• White Labs 565 Saison I: Best before May 9, 2013. Used about half of a vial after clearing with sanitized water and mixing in a Pyrex container. 
  • White Labs 566 Saison II: Best before April 12, 2013. Used about half of a vial after clearing with sanitized water and mixing in a Pyrex container. 
  • White Labs 568 Belgian Style Saison Ale Blend: Best before May 9, 2013. Used about half of a vial after clearing with sanitized water and mixing in a Pyrex container. 
  • White Labs 670 American Farmhouse Blend: Best before April 5, 2013. Used about half of a vial after clearing with sanitized water and mixing in a Pyrex container. 
  • Tired Hands HandFarm Dregs: Harvested from Tired Hands HandFarm bottle on January 15, 2013. Ended up with approximately 60 mL of thick slurry after pouring out all the beer (which smelled quite sour and oxidized). Hopefully this works out.
  • Miscellaneous Saison Blend Dregs: Harvested from Demeter Auran on February 2, 2013. Mixed with a bit of water and used approximately 50 mL of slurry.  Coming from Demeter Auran, this makes this a third generation use for the blend.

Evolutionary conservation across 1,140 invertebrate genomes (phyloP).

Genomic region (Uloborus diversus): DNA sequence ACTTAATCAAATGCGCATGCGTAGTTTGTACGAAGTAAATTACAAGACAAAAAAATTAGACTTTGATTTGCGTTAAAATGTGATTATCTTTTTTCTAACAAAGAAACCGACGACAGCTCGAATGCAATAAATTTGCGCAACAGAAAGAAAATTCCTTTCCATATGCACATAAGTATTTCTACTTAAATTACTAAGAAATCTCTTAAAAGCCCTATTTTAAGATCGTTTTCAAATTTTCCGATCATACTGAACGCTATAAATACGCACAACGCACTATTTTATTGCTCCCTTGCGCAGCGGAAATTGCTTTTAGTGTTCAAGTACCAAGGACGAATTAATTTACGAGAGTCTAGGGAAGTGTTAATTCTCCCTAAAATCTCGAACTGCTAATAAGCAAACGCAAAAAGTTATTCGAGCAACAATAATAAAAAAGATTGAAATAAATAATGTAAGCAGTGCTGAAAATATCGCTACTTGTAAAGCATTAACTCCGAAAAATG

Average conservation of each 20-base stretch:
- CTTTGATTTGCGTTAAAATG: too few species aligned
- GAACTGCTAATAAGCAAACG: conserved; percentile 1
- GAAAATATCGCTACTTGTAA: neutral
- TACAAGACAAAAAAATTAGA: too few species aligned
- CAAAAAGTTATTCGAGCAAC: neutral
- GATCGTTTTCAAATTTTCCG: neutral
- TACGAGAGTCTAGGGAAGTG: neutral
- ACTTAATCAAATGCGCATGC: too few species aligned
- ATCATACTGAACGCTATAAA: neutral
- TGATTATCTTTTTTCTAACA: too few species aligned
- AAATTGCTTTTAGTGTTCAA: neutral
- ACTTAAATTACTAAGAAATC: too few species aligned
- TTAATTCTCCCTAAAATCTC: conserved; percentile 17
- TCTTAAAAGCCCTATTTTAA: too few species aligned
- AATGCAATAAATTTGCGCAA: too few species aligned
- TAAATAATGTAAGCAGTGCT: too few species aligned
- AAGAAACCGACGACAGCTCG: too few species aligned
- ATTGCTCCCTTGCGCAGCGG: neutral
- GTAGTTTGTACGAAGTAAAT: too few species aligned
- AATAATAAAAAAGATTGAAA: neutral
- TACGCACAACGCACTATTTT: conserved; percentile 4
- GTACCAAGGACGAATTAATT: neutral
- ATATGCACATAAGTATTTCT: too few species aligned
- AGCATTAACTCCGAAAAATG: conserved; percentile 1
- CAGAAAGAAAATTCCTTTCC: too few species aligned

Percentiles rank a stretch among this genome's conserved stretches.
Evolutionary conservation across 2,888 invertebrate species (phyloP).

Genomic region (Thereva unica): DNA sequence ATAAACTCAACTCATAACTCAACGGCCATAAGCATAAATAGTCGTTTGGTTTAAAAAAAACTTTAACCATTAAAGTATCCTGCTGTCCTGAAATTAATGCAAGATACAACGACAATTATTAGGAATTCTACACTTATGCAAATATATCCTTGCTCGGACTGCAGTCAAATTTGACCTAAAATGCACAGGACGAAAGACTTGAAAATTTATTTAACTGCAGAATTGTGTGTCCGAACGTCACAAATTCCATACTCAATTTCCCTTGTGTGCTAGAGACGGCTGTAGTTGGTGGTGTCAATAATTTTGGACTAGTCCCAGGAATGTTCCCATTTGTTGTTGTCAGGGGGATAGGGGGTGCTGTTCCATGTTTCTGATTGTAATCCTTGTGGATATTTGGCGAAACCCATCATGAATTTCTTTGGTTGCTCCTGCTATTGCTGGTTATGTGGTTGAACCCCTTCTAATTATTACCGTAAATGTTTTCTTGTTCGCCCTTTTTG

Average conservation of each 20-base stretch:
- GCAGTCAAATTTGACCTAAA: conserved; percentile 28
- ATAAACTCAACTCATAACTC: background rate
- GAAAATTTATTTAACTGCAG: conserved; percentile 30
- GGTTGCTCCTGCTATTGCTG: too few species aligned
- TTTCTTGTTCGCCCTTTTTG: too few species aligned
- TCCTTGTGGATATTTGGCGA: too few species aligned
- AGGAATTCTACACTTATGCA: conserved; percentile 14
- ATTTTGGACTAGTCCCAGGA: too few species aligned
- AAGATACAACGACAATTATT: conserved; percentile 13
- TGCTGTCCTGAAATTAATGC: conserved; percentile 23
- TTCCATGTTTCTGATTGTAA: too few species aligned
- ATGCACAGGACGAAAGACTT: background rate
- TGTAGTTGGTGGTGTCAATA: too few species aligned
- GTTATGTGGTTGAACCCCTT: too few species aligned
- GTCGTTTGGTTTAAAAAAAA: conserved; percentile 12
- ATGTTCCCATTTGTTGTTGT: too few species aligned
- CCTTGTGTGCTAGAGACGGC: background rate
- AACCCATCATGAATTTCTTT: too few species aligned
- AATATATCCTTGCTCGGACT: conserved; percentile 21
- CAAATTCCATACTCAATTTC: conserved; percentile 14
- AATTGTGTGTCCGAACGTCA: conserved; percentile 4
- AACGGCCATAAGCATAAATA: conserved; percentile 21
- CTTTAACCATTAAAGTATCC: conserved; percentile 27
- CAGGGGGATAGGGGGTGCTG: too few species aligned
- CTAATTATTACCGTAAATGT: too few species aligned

02.19.2013 - Temperature 12 hours after pitching continues to sit at 70 F ambient. One of the jugs has a good krausen on it, while a few others have a bit of foam. Will check back at 24 hours.  At 24 hours, all but the Tired Hands and saison dreg blends were going strong.

02.20.2013 - At 36 hours, Tired Hands blend is going strong as well.  Saison dreg blend still hasn't done much.  At 48 hours, everything is going strong, with the temperature holding between 70 and 71.

02.21.2013 - At 60 hours, all still going well.  Some appear to be near completion of active fermentation.  Temperature holding between 71 and 72.

Sunday, February 17, 2013

Wood Aging Project

For awhile now I've been aging pre-boiled oak cubes in white wine and red wine.  Pre-boiled oak cubes are preferable to leech out some of the harsher aspects of the fresh wood.  I've mostly used these cubes in saisons and wild beers.  (I've also used a 3-gallon whiskey barrel for my Vesuvius Imperial Stout.)  I've had moderate success with this method, and have decided that I'd like to expand my use of these cubes.

Inspired by beers that use more exotic barrels, I decided to pull some things out of our liquor cabinet and will eventually try some of the new oak variants in small batches of beer.  First, I've restarted a bourbon jar.  The bourbon cubes can be used in stouts, but I also plan to use them with some dark saisons, inspired by beers such as Tired Hands Guillemot Nebula and Prunus, as well as Stillwater Barrel-Aged Existent.  Another option would be a wild quad with fruit, along the lines of Lost Abbey Cuvee de Tomme.